I watched the debate tonight with growing frustration at John McCain's failure to attack Obama squarely on his confiscatory economic policies. I've finally come to the conclusion that John McCain is unable (or unwilling) to promote the kind of conservative economic message that I think much of this country is wanting to hear. Instead, he's splitting hairs with Barack Obama on the economy -- and losing in the process. I'm always interested in the views of Steven Hayes at the Weekly Standard -- he's a smart, reasonable writer who I read frequently. His review of the debate is that Obama won. Here's part of what he had to say:
"John McCain had a very strong debate tonight. It’s too bad for him that it came on a night when Barack Obama was nearly flawless.
The debate began with questions on the economy and for thirty minutes Obama answered those questions with the kind of substance that I suspect anxious voters wanted to hear and with exactly the right tone – empathic, aggravated and determined. Most important, he spoke to voters in their own language. In his first answer, in response to a question about things the government can do to help average Americans through these tough economic times, Obama spoke of a $400,000 junket that AIG executives took after the government bailed them out. “Treasury should get that money back,” he said, “and those executives should be fired.” Sure, a little demagoguery. But it’s exactly the kind of story – in a debate that included back-and-forth accusations and lots of statistics – that voters will remember and talk about tomorrow with their neighbors.
McCain took that first question and he turned immediately to energy. “Americans are angry, they’re upset and they’re a little fearful. And it’s our job to fix the problem. Now, I have a plan to fix this problem and it’s got to do with energy independence. It didn’t work. Two months ago, when gas prices were nearing $5 and the cost of oil dominated the headlines, the McCain campaign deftly used anxieties about energy as a proxy for anxieties about the economy. So when McCain proposed to lift the ban on offshore drilling, voters responded positively and the polling reflected their enthusiasm."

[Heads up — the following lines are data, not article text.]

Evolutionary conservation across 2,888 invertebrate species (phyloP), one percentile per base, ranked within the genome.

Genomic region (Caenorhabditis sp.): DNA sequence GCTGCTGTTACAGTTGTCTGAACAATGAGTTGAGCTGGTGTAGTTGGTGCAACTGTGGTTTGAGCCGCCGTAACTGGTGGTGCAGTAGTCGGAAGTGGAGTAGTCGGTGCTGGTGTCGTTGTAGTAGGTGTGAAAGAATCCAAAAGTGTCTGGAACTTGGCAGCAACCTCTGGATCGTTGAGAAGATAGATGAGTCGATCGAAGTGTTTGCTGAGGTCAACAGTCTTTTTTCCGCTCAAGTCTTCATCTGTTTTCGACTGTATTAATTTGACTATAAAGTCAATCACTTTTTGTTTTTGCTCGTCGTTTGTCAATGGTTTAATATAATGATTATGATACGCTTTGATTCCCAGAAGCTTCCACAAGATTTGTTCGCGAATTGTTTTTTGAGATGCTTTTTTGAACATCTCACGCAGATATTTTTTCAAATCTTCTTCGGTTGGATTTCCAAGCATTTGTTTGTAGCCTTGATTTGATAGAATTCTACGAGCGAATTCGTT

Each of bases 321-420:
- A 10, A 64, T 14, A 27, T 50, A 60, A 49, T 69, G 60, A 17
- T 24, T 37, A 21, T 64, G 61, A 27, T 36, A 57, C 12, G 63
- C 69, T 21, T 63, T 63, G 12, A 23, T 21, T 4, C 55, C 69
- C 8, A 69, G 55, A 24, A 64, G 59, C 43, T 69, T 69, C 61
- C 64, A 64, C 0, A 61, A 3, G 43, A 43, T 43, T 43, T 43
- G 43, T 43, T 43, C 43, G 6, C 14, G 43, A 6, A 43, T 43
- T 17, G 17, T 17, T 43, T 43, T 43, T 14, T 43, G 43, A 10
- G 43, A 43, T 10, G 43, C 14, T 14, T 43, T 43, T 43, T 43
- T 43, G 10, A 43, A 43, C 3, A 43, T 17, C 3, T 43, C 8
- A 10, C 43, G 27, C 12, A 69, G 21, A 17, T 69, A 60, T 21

This is what I was afraid of: McCain being unable to clearly articulate why Obama and the Democrat-controlled Congress is a danger to our economy. The reflexive return of McCain and Palin to the energy issue is a comfort zone and understandable -- but not good enough in this economy. McCain seems unable to explain to the American people that Obama's tax policies and his liberal record will be a poison pill to an economy that needs liquidity. It needs low taxes to fuel growth -- something that simply isn't possible with Obama's tax-and-spend plan.
Even worse, McCain's populist instincts are taking him down the wrong path. Rather than returning to a free-market solution to what should be a free market problem, his instinct is to increase regulation and government control -- exactly what Obama and the Democrats want to do. He again misses a chance at differentiation. Here's Hayes again:
"But while energy issues remain important and cannot be separated from the broader economic picture, the convulsions in world markets over the past two weeks and the need for a $700 billion federal bailout have rendered worries about gas prices and energy independence to second-tier status. It’s not that these issues don’t matter, it’s just that they matter less now than they did over the summer. He later broadened his answer to include spending, tax cuts and his jaw-dropping plan to have the federal government buy up “the bad home loan mortgages in America” to “let people make those payments and stay in their homes.” So bigger government is bad, quasi-governmental entities Fannie Mae and Freddie Mac “ignited” the current economic crisis, too much government spending is leaving us broke and we want the U.S. Treasury to renegotiate individual home mortgages? Seriously? No thanks."
No thanks is right. The correct and powerful answer here is to reignite the economy through lower taxes to stimulate jobs and growth so people can pay their mortgages -- NOT to have the government take over that role. This mess in the housing market is partly an issue of personal behavior -- not simply predatory lending. I, for one, am not interested in my tax dollars going to bail out people who made bad decisions. I think many Americans would agree with that. Unfortunately, McCain's instincts don't lead him down that path. He's still in the "Wall Street greed" mode.
I hate to throw in the towel here, but...it is now clear that the issues that many conservatives have with McCain are legitimate and real. That despite his great personal story, his maverick personality often betrays a message that would greatly appeal to a great swath of America. He's actually give people less of a choice by co-opting the position of Obama on so many issues.
My guess is that the polls are not going to be good for McCain after this performance tonight. In a debate where he really needed to help himself, I'm afraid he's come up short.